So use your imagination.  

What really would have happened to John Lennon probably doesn’t make for good or interesting fiction.  More solo albums, perhaps even a Beatles reunion?  Cool, but not much of a story in there.  That’s where you – the writer and your imagination come in.  In FAB, I turned John Lennon inside out, envisioning him as a right-wing politician who goes after the big seat in the White House.  Along the way, he becomes corrupted and bad things happen.  Do I think that’s what would have happened to JL in the 1980s?  Not in a gazillion years.  But – alternate history is fiction remember?  Do whatever the hell you want, just make it a compelling story.

Worried about your ideas being seen as ridiculous?  Okay, if anybody says that just give them the following spiel – had OJ Simpson died in the late 70s or early 80s, he would have been remembered today as a poster boy of black/American sporting pride.  A symbol of masculinity, a hero, and all that.  Now, imagine that an author in this alternate timeline (with dead OJ) writes a story in which legendary sporting hero OJ Simpson lives on into the 80s and 90s, going on to brutally murder his wife and another man and then goes off on a crazy car chase with half the LAPD on his tail.  That author is going to get some funny looks, no?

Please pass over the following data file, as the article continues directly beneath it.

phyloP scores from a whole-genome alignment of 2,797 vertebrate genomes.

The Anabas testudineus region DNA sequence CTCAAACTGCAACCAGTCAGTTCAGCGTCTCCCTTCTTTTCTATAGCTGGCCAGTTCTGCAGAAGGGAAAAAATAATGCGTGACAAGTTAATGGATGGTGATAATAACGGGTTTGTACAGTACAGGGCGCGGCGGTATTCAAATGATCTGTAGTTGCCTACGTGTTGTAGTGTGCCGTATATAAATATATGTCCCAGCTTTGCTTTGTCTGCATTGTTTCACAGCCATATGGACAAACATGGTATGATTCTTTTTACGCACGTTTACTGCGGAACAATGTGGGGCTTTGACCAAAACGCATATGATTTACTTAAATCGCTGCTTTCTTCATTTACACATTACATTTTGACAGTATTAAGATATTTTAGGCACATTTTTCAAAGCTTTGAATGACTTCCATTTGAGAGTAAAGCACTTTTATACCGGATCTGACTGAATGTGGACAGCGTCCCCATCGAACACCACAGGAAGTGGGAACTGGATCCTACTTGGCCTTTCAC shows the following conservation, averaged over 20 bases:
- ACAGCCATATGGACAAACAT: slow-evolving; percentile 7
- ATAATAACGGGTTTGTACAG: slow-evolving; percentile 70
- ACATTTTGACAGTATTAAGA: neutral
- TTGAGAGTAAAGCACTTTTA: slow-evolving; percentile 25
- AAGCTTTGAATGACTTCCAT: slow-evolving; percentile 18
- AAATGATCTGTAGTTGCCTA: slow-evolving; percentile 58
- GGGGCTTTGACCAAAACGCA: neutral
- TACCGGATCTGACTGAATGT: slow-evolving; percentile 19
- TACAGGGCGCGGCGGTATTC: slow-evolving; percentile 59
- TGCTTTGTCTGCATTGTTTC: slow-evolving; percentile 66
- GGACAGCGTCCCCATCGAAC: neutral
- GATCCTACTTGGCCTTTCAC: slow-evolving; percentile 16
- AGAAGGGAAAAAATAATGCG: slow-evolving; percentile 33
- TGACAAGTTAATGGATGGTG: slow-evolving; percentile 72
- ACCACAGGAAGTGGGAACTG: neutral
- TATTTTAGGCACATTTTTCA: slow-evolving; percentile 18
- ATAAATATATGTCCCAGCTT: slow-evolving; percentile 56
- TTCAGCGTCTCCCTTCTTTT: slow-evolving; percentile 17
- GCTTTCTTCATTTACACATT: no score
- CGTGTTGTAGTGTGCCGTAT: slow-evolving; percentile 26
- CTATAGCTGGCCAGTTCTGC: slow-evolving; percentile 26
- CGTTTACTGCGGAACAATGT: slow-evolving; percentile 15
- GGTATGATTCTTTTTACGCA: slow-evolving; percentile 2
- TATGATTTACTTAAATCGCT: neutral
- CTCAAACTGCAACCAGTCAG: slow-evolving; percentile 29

Bottom line – we have no idea what would have happened.  So we might as well use our imaginations.

Recommendation – Check out The Rebel by Jack Dann, which imagines a world in which James Dean doesn’t die in the 1955 car crash.

Quick Word About Legal Stuff

Regarding the legality of using real people in your fiction, be cautious.  My advice would be – wherever possible – to write your stories around these people rather than feature them as central figures.  Although lots of people do it and have no problems.  Personally, I prefer to write around John Lennon in FAB.  He’s there, but he’s not always there if you know what I mean.  He’s more of a presence than a main character.  It’s entirely up to you of course, but if you’re writing about a real person always write a disclaimer at the start of your book stating that it’s a work of fiction.  And avoid slander – don’t go there or you could be in real trouble further down the line.  Generally, the more ridiculous the scenario you invent, the more obvious it is that it’s fiction, the better.  

If you’re curious about legal stuff, here’s a link to a great post with advice on using celebrities in fiction.  Be sure to go through the comments too as there’s some good stuff in there.

Backdrop